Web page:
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When and how to tell your child you’re pregnant

When should I tell my child I’m pregnant?

Most experts recommend waiting until your pregnancy is well established — that is, sometime after your first trimester when the risk of miscarriage declines. If you’re having prenatal screening tests, you may want to wait until you get the results from those tests to tell your child you’re pregnant.

It’s also a good idea to wait until you’re starting to show. Your child may have a hard time imagining that there’s a baby growing inside you if your body still looks the same. She’ll be able to see what you’re talking about once you have a little bump.

You’ll probably want to let your child know at about the same time you announce your pregnancy to the rest of the world. Once you’ve told her, she’ll want to share the news (and you don’t want to have to ask your child to keep a secret).

And once you’ve told all your friends and family, it’ll be much harder to keep the information from your child. People will want to congratulate you and talk about the pregnancy. It’s best if she hears about a new sibling from you and not from the neighbors.

If you have to explain why you’re nauseated, achy, or fatigued before you’re ready to announce the pregnancy. It’s fine to just tell your child that you’re tired or not feeling well. In any case, it’s better not to attribute your symptoms to the pregnancy, so your child doesn’t blame the new baby for Mom feeling bad or not being able to play.

When you’re ready to tell, choose a time to talk about it when your child is relaxed and not dealing with any other stressful changes, such as starting school or getting over a cold. Find a calm period when your child will have time to process the news and ask questions — avoid transition times like bedtime or before school. If possible, have both parents there.

What if I have a miscarriage after I’ve told?

In the unlikely event that you lose the pregnancy, you can explain to your child that this baby wasn’t able to grow big enough to be born and later on you might try to grow a baby again.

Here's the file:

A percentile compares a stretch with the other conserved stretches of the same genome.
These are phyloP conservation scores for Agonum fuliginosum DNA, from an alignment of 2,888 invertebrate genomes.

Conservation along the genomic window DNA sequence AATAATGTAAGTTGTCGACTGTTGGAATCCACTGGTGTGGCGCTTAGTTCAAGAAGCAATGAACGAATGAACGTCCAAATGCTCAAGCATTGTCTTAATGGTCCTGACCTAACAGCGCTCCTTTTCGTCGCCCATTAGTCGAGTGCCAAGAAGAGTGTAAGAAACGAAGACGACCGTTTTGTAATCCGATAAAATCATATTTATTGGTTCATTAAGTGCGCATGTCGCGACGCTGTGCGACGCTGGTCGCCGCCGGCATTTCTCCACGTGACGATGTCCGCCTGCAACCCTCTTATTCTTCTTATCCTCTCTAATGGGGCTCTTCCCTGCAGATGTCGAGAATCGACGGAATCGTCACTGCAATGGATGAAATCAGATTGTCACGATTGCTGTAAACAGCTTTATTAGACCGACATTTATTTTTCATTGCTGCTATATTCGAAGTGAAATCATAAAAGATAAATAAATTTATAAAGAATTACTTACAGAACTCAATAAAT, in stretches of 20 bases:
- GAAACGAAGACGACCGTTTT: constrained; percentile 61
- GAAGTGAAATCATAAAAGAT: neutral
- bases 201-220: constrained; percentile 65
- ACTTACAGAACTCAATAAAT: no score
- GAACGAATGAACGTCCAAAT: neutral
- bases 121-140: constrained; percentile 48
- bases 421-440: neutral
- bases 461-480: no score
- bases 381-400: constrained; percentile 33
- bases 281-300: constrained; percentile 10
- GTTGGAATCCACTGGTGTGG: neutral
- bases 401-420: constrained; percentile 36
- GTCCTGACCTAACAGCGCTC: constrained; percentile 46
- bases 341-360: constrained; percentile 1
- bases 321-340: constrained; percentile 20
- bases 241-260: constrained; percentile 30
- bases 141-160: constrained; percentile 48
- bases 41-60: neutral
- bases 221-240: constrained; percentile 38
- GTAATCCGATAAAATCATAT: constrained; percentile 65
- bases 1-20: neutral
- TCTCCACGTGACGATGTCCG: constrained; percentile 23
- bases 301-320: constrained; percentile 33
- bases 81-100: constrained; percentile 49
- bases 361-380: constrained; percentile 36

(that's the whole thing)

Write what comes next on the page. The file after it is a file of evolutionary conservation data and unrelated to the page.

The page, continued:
It’s fine if she sees you crying a little or looking sad. She may also express sadness or confusion, which is normal. You can help her manage her feelings by listening to her and taking care of yourself emotionally and physically so that she can see you feeling better.

How should I break the news?

Weeks before you tell your child about the pregnancy, it’s a good idea to start laying the groundwork. You might want to start reading her some of the many children’s books about siblings. Or you might talk about some of your child’s friends and their little siblings and then say, “Someday you may have a little brother or sister, too.”

Children love to hear about what their parents were like when they were little. You might tell them about how you felt about your siblings when you were a child: “When my mom and dad first brought my brother home, I wasn’t too sure about it. But then I was happy to have someone to play with.” (Make something up if you don’t remember and keep it generally positive.)

When you’re ready to tell your child about the pregnancy, keep the language positive, simple, and straightforward. For example, “Right now, there’s a baby growing in Mommy’s tummy. You are going to have a little sister (or brother) next spring.”

Keep in mind that your child may not understand how long it will take for the baby to arrive. You can associate the time of the birth with something that’s familiar to her, such as the season or a holiday or some other event, but she may not fully understand the pregnancy timeline.

How is she likely to react?

Your child may not have much of a reaction to the initial announcement or she may be quite excited or a little anxious. If she’s excited, you may want to suggest that she be the one to tell Grandma and Grandpa or some other important person. Even if that person already knows about the pregnancy, your child will feel like she has an important role in letting the rest of the world know about her new sibling.

If your child seems confused or upset about your news, say “It looks like you’re feeling confused or upset. Do you want to tell me about your feelings?”

Let her know that sometimes people feel both happy and sad about having a baby. If you accept your child’s difficult feelings, it will be much easier for her to discover that she also has excited feelings.

After that, let your child decide how much more information she wants. You don’t need to overload her with facts if she’s not interested.

But be prepared for her to ask how the baby got in there.

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